Stephen Bosworth passed away over the weekend after a prolonged bout with cancer.  He was the dean of the Fletcher School when I came to work there in 2006.  As I got to know Steve, I became more and more impressed with him. As Bosworth’s successor, James Stavridis, noted in an email to the Fletcher community, Bosworth was something of a living legend:

Before his arrival at Fletcher, Steve Bosworth had one of the most distinguished careers of any U.S. diplomat of the past half century. Appointed by Hilary Clinton, he was the U.S. Special Representative for North Korea Policy. He held three ambassadorial posts: Tunisia, South Korea and the Philippines and in the latter played a key role in the negotiations that led to the transition from the Marcos dictatorship to democracy. His several senior postings in Washington D.C. included Director of Policy Planning at the State Department. His private sector experience included seven years as Director of the United States-Japan Foundation as well as service as the founding Executive Director of the Korean Peninsula Energy Development Organization (KEDO).

Secretary of State John F. Kerry said the following on the news of Bosworth’s death:

I’ve known Ambassador Bosworth since the mid-1980s, when I was a young senator and he was a young diplomat. We were trying to help restore democracy in the Philippines, and Stephen wound up playing a key role in that historic transition. Steve’s unique brand of diplomacy blended the gravitas of a statesman and the timing of a comedian. He was an unfailingly genuine and nice person, a straight-forward man who was quick with a kind comment or a self-deprecating joke.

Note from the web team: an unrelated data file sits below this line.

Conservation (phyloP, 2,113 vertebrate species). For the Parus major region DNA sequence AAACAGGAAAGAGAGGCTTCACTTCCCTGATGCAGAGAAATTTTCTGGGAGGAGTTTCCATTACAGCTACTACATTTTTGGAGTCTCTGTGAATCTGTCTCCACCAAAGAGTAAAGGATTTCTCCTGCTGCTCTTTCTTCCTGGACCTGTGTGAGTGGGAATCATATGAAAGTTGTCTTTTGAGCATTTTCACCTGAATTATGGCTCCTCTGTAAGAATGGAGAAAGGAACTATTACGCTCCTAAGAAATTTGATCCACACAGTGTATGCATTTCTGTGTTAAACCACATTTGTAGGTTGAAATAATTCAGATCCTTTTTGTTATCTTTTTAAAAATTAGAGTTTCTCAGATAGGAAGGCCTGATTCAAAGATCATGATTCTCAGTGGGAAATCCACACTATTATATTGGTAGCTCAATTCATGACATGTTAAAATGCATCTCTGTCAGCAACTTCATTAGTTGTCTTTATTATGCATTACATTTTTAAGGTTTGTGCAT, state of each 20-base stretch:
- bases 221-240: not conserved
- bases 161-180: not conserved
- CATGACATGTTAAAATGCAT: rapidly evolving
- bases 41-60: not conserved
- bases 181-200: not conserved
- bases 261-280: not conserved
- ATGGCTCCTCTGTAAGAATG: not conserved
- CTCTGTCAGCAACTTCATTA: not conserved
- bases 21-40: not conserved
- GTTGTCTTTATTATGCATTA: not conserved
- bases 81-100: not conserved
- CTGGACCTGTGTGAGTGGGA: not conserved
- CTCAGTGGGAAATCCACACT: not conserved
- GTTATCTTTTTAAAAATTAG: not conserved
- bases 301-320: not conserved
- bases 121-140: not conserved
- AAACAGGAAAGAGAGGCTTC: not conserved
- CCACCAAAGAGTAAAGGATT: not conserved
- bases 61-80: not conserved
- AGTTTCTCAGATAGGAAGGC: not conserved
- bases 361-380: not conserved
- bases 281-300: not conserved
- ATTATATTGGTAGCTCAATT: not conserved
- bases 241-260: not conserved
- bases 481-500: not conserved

Over at Forbes, Donald Kirk provides a lovely appreciation for Bosworth, including this tidbit:

Evans Revere, deputy chief of mission at the U.S. Embassy in Seoul while Bosworth was ambassador, “marveled at his steadiness, judgement dignity and temperament” as he “focused on getting the job done and getting it done right, which he always did.” He was not only “the consummate diplomat” but also “one of the most decent human beings I have ever met.”
Bosworth demonstrated these qualities by his ability to get along with South Koreans of widely differing opinions and backgrounds.

All of these sentiments ring true to me. I got to know Steve in my years at Fletcher: My book “Avoiding Trivia” was inspired by Bosworth’s tenure as director of policy planning.  He was a diplomat’s diplomat. What always impressed me about him was his preternatural patience and calm. He knew when to force an issue and when to let things play out. That patience served him well both as an envoy to North Korea and as Fletcher’s dean. Steve never admitted it, but I suspect there were times he preferred being in Pyongyang instead of being stuck in a long faculty meeting in Medford. The word is used too often nowadays, but Steve truly exuded gravitas. I didn’t always agree with him, but I always looked up to him.

Even North Korea’s ambassador to the United Nations said nice things about Bosworth upon learning of his passing.

Bosworth will be missed, particularly because the North Koreans have gone and managed to get the rest of the world to pay it more attention. According to the crack reporting team at KCNA:

The DPRK government issued the following statement Wednesday: